Coffee with the Caps, Friday December 9


Geoff Burke-USA TODAY Sports

Good Friday morning Caps fans. Hope you have a good weekend in store for you, perhaps working on some holiday shopping or enjoying festivities in your neck of the woods.

it was a busy week in Canada soccer world and Whitecaps world both. We’ll save some of the Whitecaps news for Monday and dive in to the big news of the week; the Vancouver Whitecaps will have an entrant in Canada’s first women’s professional soccer league, with a working title of Project 8 Sports, set to roll out in 2025.

The news is exciting to say the least and is the fulfillment of years of rumors, either about a new women’s league in Canada or the Caps joining their Cascadia rivals in rolling out an expansion team in NWSL. Some speculated a project like this would come to fruition when the club hired Steph Labbé earlier this year as their first women’s football czar, a shrewd move that will seemingly now really start to bear fruit.

The league has the backing of some of the country’s most prominent women’s footballers, including Christine Sinclair and Diana Matheson, some pretty major business and corporate partners (Air Canada to name one) and the Caps and Calgary Foothills, who are the first confirmed teams.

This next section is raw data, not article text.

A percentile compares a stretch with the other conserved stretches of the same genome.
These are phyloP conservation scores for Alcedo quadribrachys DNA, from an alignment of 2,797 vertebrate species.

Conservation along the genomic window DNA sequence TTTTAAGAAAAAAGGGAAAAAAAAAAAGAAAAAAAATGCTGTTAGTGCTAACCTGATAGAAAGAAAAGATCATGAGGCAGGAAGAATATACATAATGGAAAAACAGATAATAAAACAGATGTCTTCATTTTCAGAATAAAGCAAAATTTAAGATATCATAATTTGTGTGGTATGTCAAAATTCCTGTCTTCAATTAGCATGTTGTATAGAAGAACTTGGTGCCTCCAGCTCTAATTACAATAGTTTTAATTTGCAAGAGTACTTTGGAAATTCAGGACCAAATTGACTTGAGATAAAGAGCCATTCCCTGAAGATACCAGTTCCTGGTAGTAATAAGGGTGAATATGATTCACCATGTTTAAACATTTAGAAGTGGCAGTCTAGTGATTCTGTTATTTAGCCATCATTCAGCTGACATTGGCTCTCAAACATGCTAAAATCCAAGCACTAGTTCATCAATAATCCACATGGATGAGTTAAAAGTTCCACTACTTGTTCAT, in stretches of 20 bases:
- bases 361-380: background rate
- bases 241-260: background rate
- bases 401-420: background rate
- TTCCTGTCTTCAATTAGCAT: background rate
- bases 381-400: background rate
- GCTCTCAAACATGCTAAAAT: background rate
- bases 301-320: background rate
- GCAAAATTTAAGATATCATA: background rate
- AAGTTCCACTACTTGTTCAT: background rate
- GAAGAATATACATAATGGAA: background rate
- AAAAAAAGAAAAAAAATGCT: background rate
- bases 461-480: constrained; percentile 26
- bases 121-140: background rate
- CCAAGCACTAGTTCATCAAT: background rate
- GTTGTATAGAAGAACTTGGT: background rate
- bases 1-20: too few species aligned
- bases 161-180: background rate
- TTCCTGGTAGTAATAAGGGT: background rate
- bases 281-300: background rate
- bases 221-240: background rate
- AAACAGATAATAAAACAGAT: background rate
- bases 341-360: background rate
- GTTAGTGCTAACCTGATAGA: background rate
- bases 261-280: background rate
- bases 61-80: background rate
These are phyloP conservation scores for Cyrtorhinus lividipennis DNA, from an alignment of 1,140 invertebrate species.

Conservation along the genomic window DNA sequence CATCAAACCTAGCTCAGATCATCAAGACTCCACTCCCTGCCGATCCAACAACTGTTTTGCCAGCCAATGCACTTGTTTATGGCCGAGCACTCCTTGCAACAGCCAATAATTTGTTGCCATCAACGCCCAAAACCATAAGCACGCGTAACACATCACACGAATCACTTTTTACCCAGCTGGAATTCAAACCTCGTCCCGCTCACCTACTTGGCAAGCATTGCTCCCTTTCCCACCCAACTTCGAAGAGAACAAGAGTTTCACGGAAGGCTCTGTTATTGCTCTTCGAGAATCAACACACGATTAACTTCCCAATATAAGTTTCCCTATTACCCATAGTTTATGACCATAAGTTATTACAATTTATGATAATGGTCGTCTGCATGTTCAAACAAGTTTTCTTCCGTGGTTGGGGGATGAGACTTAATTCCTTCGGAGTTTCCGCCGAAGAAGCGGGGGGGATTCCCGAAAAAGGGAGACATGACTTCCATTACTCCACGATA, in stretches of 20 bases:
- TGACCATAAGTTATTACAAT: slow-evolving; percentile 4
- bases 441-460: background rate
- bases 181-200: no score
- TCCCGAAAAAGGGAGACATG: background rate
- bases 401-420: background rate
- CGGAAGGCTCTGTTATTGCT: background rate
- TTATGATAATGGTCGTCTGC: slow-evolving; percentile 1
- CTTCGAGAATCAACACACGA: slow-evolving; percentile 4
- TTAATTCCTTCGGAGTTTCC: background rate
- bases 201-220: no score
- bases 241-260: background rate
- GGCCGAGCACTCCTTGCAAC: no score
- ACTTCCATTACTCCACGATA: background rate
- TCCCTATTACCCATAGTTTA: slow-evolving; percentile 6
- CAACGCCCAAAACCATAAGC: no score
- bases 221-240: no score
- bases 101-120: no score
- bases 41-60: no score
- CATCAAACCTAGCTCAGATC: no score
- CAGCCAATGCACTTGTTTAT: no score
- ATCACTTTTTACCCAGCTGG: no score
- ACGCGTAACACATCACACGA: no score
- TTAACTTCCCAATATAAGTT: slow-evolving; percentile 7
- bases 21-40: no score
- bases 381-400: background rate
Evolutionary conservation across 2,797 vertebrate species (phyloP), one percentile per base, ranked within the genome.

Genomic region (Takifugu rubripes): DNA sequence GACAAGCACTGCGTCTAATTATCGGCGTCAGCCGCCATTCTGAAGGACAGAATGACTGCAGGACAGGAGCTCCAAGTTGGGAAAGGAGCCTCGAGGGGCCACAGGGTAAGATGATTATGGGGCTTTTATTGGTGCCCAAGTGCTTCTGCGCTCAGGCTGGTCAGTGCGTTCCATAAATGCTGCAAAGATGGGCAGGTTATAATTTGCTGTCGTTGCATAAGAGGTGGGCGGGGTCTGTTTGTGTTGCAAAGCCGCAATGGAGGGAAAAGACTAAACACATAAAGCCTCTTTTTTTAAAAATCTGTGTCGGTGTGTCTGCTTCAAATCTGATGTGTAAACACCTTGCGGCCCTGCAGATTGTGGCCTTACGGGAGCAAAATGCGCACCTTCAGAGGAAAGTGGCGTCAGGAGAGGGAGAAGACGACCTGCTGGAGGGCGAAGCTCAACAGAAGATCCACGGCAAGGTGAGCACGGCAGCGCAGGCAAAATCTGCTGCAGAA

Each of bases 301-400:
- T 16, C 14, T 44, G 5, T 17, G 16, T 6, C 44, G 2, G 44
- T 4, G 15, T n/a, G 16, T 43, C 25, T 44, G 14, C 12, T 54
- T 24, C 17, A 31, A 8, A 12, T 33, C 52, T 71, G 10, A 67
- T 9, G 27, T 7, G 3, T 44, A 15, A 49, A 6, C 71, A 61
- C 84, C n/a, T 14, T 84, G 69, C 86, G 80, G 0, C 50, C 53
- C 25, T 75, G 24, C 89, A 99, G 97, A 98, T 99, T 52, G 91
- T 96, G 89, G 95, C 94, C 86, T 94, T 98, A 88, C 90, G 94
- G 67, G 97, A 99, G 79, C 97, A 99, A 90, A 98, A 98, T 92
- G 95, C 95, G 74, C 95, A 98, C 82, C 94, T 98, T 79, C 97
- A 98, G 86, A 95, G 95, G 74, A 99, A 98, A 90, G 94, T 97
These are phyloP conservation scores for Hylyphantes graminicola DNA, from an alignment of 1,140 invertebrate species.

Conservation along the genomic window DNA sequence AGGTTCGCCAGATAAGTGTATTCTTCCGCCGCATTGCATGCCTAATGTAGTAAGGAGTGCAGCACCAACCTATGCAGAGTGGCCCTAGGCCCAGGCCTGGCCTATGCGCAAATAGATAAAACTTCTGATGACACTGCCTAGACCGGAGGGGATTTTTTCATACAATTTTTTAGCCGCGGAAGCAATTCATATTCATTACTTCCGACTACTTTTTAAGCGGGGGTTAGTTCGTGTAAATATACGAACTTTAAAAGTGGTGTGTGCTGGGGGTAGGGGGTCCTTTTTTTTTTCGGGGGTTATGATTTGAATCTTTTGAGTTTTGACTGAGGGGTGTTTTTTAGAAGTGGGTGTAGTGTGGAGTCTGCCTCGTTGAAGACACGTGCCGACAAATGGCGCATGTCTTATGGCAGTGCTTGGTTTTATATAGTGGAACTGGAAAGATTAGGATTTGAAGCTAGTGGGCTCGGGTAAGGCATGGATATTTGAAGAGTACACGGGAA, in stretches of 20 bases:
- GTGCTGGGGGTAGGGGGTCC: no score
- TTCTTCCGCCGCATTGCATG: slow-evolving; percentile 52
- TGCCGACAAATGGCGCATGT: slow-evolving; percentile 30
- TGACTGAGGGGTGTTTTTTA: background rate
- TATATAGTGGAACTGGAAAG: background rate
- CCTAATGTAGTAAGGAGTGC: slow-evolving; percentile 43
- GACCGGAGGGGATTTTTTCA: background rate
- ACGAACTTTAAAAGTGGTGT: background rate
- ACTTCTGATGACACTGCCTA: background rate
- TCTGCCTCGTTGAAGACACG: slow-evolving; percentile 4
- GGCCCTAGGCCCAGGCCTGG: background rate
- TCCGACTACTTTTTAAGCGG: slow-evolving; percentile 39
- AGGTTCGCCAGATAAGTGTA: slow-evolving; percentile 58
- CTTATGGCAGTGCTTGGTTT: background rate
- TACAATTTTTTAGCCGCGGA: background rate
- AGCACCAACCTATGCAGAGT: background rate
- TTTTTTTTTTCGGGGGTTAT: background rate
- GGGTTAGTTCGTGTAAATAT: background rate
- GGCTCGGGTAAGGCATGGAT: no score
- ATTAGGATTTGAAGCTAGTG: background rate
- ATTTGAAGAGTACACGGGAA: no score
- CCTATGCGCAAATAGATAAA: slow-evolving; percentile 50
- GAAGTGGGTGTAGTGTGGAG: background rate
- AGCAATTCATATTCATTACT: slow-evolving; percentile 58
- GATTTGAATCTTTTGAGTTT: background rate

The fledgling semi-pro Women’s Professional Soccer League has not really gotten off the ground as anything resembling a viable option, as it isn’t professional in nature. The Canadian Premier League has kicked the tires on a potential women’s league and issued a statement that basically smacked of sour grapes and indicates it may or may not be willing to play nice, a potential blow and sign of division on a project that cannot afford it.

Given that thus project has the backing of the most famous women’s soccer players in the country’s history, it stands to reason that it will be the preferred option moving forward. But ensuring this excitement can continue and division doesn’t reign will mean that both sides of this will need to set their egos aside and find some common ground.

If that happens, it will be defining news for not just Canadian soccer but women’s soccer globally, which has been growing in leaps and bounds and will almost certainly do so in Canada as well. There has never been a better time to invest in women’s professional soccer and one imagines this fact is not lost on the business investors. Teams in Toronto and Montreal would further amp up the potential of the league, obviously.

There is reason to be cautious about the potential for infighting. But for now I’m going to chose to celebrate and look forward to 2025.

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